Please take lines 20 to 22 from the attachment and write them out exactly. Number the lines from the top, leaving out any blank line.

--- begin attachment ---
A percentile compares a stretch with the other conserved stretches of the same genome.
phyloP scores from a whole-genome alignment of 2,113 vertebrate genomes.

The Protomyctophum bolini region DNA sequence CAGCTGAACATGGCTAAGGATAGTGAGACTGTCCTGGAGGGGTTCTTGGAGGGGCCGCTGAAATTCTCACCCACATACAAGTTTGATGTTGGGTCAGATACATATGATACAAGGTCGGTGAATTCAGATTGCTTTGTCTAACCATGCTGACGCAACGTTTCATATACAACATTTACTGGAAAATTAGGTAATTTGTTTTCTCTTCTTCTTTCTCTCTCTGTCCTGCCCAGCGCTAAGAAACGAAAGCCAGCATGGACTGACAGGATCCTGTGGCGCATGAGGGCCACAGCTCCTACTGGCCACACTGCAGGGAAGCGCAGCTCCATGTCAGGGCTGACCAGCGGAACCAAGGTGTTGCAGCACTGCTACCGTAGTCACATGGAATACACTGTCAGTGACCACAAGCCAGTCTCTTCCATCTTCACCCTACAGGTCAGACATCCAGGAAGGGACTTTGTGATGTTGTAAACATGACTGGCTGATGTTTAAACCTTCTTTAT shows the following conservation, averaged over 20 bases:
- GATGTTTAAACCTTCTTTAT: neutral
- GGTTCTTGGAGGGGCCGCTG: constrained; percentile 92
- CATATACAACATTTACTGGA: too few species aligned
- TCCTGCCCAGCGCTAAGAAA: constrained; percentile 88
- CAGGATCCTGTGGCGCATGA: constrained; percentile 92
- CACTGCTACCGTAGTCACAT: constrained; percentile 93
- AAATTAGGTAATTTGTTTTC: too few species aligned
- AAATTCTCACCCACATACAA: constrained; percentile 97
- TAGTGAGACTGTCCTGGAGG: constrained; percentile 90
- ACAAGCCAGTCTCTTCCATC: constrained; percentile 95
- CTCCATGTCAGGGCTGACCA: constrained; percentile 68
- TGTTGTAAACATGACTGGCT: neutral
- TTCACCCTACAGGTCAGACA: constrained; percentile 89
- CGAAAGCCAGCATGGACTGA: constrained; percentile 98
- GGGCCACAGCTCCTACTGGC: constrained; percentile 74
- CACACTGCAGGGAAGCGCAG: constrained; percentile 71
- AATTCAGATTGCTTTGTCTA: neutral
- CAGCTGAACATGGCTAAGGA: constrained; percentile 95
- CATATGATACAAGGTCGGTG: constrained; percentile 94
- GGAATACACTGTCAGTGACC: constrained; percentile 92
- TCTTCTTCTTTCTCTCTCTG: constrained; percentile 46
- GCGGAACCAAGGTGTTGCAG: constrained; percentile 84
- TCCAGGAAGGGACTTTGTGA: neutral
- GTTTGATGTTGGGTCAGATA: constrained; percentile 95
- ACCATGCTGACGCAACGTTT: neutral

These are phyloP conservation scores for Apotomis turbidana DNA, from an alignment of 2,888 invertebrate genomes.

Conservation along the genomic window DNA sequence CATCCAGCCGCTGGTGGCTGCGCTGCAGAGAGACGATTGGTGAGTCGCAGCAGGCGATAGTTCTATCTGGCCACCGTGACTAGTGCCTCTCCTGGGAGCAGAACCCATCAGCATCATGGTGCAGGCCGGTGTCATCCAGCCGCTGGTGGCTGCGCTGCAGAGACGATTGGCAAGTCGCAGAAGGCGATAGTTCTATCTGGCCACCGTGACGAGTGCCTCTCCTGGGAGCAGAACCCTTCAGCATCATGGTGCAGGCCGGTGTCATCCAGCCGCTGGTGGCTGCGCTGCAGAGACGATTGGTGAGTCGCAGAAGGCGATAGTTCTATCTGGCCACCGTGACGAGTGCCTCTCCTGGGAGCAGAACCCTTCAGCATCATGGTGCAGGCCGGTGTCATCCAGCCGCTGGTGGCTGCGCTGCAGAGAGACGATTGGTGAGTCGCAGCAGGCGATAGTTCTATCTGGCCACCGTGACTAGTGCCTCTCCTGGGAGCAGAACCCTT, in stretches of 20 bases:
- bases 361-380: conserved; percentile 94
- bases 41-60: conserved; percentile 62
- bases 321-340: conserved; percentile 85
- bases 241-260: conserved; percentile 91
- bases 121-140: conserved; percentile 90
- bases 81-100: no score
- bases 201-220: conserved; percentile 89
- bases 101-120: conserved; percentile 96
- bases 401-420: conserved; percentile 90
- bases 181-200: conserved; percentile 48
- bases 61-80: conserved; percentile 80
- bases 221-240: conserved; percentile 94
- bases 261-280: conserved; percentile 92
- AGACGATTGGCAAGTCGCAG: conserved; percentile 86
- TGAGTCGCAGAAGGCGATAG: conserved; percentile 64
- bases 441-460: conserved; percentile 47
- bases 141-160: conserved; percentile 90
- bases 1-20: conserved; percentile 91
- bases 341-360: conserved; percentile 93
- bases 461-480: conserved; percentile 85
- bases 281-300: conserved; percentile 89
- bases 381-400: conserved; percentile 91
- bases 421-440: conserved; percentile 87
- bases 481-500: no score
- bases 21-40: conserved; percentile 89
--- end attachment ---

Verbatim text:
- AATTCAGATTGCTTTGTCTA: neutral
- CAGCTGAACATGGCTAAGGA: constrained; percentile 95
- CATATGATACAAGGTCGGTG: constrained; percentile 94